A science teacher walks in with a rope, a skateboard, bocce balls, and balloons. Sounds like the beginning of an interesting joke, right? Nah. It's just your average day in the Middle School science room. Students in Josh Garrison’s Form 2 science class had a chance to explore physics in a variety of interesting ways. The class started with a friendly competitive tug of war in the hallway. All things even, the girls won handily the first round. Then, things got interesting as Garrison added a variety of factors. Curveball #1: the girls’ side had to try it sans shoes (boys won). Curveball #2: both sides had to compete with plastic bags on their feet (tight match to say the least).
The takeaway? The more you push into the ground, the more the ground pushes back. Which explains…..you guessed it. Newton’s Third Law: For every action, there is an equal and opposite reaction. No matter how hard teams are pulling, there are other factors at play that superseded the force that they were imposing on the pulling of the rope.
Back in the classroom, Garrison positioned the lesson with a different perspective and had a student stand on a skateboard. He handed her a bocce ball, asked her to throw it and asked the class if they thought she will move when she threw it. She did...a little.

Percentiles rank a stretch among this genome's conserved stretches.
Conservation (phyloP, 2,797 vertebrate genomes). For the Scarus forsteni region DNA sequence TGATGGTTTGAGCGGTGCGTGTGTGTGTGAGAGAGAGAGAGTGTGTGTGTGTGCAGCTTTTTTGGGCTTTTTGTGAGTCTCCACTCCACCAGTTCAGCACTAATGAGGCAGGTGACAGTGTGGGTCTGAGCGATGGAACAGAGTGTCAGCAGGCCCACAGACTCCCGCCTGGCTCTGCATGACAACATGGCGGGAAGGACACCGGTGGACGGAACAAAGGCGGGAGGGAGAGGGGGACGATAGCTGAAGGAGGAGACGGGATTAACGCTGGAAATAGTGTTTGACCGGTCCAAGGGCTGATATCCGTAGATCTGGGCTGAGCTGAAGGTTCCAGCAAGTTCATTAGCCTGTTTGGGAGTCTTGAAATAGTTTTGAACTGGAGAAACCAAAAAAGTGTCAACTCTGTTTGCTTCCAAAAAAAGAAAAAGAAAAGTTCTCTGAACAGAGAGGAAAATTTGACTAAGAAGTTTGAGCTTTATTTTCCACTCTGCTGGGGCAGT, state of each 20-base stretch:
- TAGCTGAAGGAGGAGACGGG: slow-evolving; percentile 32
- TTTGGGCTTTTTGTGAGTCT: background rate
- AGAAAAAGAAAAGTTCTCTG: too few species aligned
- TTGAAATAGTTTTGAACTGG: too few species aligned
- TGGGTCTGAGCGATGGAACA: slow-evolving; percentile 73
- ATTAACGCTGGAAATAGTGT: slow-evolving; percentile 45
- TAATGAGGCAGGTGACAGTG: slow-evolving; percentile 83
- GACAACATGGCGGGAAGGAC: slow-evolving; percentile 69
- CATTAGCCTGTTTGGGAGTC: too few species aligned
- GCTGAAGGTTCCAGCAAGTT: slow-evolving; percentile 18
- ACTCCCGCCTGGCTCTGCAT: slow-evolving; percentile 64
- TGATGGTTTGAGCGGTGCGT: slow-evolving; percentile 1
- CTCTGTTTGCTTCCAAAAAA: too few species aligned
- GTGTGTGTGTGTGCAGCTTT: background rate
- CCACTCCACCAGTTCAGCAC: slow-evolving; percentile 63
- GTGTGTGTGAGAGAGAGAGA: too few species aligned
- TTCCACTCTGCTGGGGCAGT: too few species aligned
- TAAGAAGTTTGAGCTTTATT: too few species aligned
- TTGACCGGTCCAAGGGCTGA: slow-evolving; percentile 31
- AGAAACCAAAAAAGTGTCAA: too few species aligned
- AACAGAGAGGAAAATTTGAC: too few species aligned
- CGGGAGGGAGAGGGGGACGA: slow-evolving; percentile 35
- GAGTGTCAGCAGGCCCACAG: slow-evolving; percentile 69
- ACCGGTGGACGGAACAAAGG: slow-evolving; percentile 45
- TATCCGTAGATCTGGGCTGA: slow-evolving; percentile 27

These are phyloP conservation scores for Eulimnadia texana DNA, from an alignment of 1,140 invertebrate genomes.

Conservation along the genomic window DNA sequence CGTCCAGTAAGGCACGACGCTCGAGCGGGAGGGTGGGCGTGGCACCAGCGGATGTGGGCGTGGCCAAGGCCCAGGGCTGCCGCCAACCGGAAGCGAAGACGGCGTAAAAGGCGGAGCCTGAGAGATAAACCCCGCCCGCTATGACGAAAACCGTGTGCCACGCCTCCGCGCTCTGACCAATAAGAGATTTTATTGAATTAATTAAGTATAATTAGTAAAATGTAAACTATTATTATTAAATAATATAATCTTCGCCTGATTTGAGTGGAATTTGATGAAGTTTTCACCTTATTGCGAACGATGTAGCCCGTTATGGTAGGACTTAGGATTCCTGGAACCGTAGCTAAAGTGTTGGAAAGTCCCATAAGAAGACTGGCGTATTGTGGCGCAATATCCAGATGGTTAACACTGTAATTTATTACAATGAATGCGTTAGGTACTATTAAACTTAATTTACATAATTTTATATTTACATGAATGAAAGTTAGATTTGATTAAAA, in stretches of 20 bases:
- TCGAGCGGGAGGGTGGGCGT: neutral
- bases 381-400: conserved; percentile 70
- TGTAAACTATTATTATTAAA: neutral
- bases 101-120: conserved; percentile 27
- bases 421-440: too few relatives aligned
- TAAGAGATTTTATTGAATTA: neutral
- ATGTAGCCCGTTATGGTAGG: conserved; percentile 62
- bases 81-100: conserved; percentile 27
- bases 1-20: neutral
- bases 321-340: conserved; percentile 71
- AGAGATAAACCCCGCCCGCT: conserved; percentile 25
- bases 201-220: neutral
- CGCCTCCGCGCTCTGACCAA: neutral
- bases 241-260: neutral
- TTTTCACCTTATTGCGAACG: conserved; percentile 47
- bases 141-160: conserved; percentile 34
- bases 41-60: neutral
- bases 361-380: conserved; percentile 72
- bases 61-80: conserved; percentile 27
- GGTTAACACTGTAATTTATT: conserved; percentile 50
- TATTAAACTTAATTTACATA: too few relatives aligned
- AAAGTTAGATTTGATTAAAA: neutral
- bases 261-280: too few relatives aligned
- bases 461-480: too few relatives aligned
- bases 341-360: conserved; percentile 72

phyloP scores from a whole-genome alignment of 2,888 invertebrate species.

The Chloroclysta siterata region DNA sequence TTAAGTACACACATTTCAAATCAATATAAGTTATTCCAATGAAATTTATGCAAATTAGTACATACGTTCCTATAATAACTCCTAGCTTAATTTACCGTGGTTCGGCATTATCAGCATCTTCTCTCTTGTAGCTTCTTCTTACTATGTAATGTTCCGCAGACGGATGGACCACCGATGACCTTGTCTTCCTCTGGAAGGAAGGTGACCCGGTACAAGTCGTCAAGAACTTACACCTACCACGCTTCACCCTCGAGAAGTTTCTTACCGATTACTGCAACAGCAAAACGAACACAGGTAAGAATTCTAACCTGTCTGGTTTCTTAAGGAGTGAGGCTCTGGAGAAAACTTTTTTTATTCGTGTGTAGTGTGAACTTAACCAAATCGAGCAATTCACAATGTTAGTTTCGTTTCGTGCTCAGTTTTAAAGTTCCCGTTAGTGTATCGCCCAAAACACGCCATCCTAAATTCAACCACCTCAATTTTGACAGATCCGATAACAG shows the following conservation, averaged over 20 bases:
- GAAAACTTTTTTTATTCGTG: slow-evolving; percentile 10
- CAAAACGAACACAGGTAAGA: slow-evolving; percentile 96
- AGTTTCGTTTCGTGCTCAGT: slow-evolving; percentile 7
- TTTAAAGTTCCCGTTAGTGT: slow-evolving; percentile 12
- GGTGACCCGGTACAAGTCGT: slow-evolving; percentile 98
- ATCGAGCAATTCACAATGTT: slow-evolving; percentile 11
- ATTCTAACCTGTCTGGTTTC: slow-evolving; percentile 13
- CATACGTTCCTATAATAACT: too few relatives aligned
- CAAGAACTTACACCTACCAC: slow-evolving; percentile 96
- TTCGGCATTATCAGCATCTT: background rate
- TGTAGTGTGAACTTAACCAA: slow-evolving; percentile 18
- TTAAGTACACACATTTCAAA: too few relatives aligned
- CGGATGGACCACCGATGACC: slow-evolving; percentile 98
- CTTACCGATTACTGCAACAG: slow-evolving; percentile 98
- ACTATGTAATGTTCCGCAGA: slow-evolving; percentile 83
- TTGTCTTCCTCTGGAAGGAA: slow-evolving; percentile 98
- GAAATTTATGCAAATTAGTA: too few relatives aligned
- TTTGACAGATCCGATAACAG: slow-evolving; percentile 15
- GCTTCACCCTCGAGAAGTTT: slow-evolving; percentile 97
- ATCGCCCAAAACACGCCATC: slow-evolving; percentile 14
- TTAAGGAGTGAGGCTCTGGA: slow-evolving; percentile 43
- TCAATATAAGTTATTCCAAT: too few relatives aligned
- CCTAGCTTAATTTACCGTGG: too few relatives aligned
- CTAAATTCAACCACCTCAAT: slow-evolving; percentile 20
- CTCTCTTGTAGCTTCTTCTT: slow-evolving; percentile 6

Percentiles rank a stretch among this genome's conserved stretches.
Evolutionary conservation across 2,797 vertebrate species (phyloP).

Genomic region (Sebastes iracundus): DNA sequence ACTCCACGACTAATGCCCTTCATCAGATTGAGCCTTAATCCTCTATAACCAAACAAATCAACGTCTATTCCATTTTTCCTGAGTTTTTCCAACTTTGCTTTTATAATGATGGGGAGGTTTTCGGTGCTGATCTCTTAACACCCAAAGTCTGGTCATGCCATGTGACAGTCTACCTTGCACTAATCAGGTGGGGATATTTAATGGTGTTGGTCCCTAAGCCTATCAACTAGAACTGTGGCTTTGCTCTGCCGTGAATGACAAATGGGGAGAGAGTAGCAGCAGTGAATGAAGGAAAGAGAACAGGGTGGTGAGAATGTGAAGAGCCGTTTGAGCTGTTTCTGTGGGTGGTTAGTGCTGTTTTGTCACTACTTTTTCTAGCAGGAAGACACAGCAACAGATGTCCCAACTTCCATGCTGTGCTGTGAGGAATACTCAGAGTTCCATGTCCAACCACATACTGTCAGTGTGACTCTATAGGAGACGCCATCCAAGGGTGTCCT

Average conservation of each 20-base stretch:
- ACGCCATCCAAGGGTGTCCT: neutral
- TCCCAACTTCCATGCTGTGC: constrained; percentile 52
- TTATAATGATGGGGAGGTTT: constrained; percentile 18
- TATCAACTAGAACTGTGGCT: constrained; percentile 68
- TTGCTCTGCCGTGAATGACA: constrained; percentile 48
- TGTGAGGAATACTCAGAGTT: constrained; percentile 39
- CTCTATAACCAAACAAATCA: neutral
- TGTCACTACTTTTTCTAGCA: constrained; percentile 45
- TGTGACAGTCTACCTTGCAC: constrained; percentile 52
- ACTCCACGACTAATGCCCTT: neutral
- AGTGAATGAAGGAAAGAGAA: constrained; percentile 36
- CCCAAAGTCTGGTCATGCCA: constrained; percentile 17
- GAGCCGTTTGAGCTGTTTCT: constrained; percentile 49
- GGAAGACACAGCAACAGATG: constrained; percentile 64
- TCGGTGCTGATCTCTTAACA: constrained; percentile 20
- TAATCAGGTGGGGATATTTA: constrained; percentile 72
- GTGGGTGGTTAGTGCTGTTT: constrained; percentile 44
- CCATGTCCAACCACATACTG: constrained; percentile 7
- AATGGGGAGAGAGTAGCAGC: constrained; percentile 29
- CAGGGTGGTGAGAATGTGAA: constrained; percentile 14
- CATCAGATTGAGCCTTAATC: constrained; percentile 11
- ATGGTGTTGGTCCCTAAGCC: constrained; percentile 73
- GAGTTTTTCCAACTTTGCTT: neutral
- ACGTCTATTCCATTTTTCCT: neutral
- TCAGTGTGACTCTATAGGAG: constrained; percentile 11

Next, Garrison hopped on the board, only this time with a full bag of bocce balls. He collected guesses as to what would happen, then, throwing the bag, he had another student catch it. The result matched most all of the guesses. He moved a lot more on the skateboard than the student who threw the first one. More mass = more movement.
Next, the class populated Newton’s equation with elements of the experiment. For every action (the throwing) there is an equal and opposite reaction (which is….?). After some deliberation, the concept of inertia was brought into the discussion. Inertia is the reaction - the inertia of the balls. The greater the inertia of the object, the more you move back.
Garrison took the lesson one step further - a big step actually - that's out of the universe. The students applied the concept of a rocket launch to that of a balloon. Rockets use thrust, the pushing force created by energy. Much like a balloon whose force is contained in the small opening, a rocket relies on that thrust to propel itself into the atmosphere. Thrust is created by the force of burning fuel as it comes out of the engine. As the engine pushes down, the rocket takes off.
The class finished the class with a competition that embodied this concept - as they cleverly called it - the “space race”. Again, they broke into two groups and each side received a balloon, a string, and tape. The challenge was to build a system with only these three materials while incorporating Newton's Third Law to get the balloon to the other side of the classroom. Through a series of experiments and tweaks to the process, students discovered different sizes and shapes of balloons will create more or less thrust to eventually enable it to reach its destination.
One thing was for sure. Newton himself would have enjoyed seeing the collaboration, thoughtfulness, and having physics brought to life in these inventive and fun ways.